Drunken sex at universities: It’s not just for students

“Accusation at Indiana University Triggers Review of Sexual Misconduct Cases” is a New York Times article on drunken sex between two university administrators (whose jobs, as it happens, include adjudicating disputes regarding drunken sex among students). This letter from Jill L. Creighton contains a curious passage:

Jason took advantage of me after I had had too much to drink. … I did not consent to sexual contact with Jason. A verified, contemporaneous text message to this effect was submitted by me as evidence during the impeachment process.

Apparently this was drunken texting sex.

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5 Comments

  1. Jackie

    February 18, 2016 @ 12:22 pm

    1

    Judging from their photos, neither one of them could expect to have much sex unless their partner was wearing “beer goggles”. In men, morning after regret is usually just that – regret, but you chalk it up as a mistake and move on. In women, one way of dealing with the idea that they could have somehow lowered their standards so much just because they had a few drinks is to think that they didn’t actually and that (despite any inability to recall what actually happened – thus the reliance on the text message) whatever happened must have been non-consensual.

    I will forego the obligatory mention of how much money Ms. Creighton could have made by becoming pregnant.

    Ms. Creighton admits in her letter that she was instructed to maintain confidentiality, but then proceeds to write an “open letter”. I would certainly not want her involved in any student proceeding where confidentiality was required. Also as a “rape victim” herself, her ability to fairly judge and deal with others who may have been accused of this crime has been severely compromised. It would be appropriate for her to get a job in some other sector of the economy, preferably one where she will be productive instead of parasitic, such as flipping hamburgers. It’s outrageous that college tuition at private universities now tops $50K/ year and the huge administrative staffs at universities are part of the reason why tuition has outrun inflation.

    Jill mentions that she has filed a criminal complaint but apparently Jason has not been arrested and I doubt that he ever will be. Somehow the text message that she takes as conclusive proof of her lack of consent is not so persuasive to the authorities. Probably because they are sexist pigs too.

    In her letter, she blabs on about “feeling unsafe” , “safe spaces”, etc. This is all patent nonsense (brought on by the legal prohibition against “hostile environments”). There is zero evidence to indicate that she is in any actual danger so long as she refrains from socializing (and getting roaring drunk) with Caseres.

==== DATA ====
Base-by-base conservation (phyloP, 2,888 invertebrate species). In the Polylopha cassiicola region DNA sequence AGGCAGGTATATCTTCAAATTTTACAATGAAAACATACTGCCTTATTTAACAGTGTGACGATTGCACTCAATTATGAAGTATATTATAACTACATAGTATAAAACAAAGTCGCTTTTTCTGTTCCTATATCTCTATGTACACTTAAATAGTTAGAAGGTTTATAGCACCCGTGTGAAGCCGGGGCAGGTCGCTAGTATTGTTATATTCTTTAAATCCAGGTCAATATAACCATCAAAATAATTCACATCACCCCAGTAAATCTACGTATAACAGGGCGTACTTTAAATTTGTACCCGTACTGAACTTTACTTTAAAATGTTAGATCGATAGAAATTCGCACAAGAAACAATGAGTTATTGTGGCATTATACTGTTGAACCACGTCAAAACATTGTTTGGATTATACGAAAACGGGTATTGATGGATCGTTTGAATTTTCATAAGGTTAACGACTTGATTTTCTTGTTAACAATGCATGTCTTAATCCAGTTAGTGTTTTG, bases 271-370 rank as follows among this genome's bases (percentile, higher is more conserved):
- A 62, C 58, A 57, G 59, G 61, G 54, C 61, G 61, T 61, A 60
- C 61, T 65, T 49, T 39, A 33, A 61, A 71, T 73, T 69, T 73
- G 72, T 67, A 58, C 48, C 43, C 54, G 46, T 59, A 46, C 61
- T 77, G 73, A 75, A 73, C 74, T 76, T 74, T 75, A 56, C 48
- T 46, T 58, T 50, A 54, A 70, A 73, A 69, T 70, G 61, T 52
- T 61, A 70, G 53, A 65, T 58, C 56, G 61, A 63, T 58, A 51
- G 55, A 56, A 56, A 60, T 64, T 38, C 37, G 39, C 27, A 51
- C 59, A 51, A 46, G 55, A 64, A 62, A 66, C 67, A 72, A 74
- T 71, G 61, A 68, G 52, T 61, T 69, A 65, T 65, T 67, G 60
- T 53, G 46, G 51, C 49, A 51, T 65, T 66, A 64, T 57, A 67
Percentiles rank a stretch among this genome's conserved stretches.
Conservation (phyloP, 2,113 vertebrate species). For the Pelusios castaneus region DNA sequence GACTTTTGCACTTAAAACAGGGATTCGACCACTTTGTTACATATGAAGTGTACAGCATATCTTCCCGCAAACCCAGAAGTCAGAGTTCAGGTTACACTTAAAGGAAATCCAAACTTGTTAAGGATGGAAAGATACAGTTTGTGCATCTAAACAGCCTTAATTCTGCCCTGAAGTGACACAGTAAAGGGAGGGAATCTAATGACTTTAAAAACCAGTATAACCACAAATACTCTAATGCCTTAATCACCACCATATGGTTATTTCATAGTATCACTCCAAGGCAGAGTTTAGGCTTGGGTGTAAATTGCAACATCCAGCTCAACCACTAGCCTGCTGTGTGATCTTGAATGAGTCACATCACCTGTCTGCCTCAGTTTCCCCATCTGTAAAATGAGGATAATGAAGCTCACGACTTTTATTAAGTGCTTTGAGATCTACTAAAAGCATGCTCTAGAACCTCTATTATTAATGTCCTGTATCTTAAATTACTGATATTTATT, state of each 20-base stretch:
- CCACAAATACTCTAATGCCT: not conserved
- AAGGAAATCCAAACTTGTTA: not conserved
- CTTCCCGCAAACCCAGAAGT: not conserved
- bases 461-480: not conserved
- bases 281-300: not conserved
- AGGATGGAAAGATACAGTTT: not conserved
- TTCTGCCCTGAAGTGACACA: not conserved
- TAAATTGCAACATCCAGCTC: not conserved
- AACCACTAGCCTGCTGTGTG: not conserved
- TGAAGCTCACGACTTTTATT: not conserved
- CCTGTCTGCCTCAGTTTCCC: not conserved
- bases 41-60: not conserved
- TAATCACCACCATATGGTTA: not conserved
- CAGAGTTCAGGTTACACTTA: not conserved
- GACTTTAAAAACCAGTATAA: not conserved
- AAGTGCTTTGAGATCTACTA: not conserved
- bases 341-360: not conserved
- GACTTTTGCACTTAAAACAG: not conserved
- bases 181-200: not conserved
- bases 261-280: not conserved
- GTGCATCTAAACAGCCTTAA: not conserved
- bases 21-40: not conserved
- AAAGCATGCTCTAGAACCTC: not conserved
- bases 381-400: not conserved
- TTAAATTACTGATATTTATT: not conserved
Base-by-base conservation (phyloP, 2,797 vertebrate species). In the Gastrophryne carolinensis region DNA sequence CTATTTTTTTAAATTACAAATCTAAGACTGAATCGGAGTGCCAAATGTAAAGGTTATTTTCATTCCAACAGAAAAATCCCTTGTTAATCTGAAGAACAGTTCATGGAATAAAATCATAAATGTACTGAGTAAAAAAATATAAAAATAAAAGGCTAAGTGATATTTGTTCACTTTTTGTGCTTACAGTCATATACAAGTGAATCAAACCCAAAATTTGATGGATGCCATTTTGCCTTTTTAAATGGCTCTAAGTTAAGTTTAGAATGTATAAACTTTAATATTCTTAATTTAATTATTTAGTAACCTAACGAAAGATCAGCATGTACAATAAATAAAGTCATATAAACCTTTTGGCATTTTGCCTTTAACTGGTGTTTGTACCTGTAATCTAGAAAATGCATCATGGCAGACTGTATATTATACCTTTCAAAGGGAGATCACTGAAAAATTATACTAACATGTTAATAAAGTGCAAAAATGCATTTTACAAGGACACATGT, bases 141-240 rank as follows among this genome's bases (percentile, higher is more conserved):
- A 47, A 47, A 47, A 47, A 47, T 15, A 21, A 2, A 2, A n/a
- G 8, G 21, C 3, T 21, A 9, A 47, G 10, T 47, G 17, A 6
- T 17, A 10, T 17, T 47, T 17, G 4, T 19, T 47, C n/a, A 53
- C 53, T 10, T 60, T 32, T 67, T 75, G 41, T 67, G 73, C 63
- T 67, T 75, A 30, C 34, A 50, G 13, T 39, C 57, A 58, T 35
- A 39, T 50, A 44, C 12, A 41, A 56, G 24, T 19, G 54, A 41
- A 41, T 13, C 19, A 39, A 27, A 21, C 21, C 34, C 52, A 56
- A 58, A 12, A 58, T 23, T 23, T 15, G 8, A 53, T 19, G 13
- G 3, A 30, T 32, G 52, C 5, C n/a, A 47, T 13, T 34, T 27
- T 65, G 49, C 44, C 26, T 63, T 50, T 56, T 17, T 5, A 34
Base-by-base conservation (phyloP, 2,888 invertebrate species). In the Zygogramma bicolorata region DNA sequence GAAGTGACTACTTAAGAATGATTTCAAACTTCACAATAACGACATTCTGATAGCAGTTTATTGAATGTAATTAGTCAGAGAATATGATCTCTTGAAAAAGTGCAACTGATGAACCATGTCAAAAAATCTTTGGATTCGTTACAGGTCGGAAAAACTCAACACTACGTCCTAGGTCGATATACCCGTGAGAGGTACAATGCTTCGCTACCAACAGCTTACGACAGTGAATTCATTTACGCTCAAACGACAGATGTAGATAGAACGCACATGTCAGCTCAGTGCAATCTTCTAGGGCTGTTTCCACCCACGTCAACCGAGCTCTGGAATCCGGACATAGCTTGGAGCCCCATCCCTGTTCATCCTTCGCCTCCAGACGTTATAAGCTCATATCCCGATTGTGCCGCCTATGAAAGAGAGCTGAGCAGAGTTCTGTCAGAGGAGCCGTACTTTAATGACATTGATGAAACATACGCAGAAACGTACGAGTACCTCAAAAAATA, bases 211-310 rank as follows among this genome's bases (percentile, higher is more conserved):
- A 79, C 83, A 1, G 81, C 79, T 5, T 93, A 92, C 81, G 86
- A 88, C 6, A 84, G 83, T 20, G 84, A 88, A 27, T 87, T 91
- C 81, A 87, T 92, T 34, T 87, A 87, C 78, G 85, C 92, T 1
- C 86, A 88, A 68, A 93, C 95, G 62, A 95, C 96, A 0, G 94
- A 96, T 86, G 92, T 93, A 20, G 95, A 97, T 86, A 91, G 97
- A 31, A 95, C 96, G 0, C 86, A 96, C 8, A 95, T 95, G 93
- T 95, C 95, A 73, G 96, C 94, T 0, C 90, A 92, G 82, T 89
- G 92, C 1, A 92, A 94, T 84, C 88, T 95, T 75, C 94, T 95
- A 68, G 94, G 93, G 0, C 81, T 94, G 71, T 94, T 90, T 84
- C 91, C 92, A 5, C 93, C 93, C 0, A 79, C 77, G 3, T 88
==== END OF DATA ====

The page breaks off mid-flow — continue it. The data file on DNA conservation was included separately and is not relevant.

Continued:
I would laugh off this whole sordid affair and say that these two deserve each other, except for the fact that one way or another the taxpayers will be paying for the whole show.

  2. ianf

    February 18, 2016 @ 2:05 pm

    2

    Tsk, tsk, Jackie, “neither one of them could expect to have much sex unless their partner was wearing “beer goggles”” – that’s pretty pig-sexist of you (and highly contemptuous of the hardworking beer makers, incl. the artisanal ones, besides) ;-))

  3. Scientist

    February 18, 2016 @ 9:47 pm

    3

    Legalize prostitution, watch litigation associated with vaginas drop dramatically. Germany has some lenient prostitution laws and I don’t think it is a surprise that their marriage/family law is light on the male’s wallet since competition drops prices as we all know…. 😉

  4. Johnson

    February 19, 2016 @ 3:12 am

    4

    If both were drunk how will the authorities prove that they did it without the consent of Ms. Creighton? She says Jason took advantage of her after she let her guard down but she hasn’t explained how. Which means its hard to tell exactly how it happened.
    However what baffles me is the fact that she says sh was told to maintain confidentiality but on the other hand goes ahead and talks about things she knows well might jeopardize her career and position she holds.

  5. Jackie

    February 19, 2016 @ 12:21 pm

    5

    “However what baffles me is the fact that she says she was told to maintain confidentiality but on the other hand goes ahead and talks about things she knows well might jeopardize her career and position she holds.”

    One possibility is that she feels that her woman/victim/whistleblower status will immunize her from any repercussions from her breach of confidentiality and it’s possible that she is right about that. For example, nothing happened to Jackie (Coakley) the U. Va. rape accuser even though it appears that she totally invented her story.

    The other is that she is so eager have her revenge and to destroy Caseres that she doesn’t care if they both go down in flames.

    In the past, the tendency was for society to tell these women to “move on” and “get past” these incidents but this is now construed as aiding the “rapists” and sending the wrong message. Instead what happens is that women receive positive reinforcement for being a “victim” – they receive an outpouring of sympathy and attention. This woman was already in a profession where she saw other “victims” receiving such favorable attention and she might have (unconsciously) wanted to receive this kind of care and attention herself. Once people construct their entire identity around such powerful victim narratives they can become an important part of their identity – perhaps even more important than their jobs. If they are lucky, being a victim can BECOME their jobs – “Mattress Girl” became a national celebrity.

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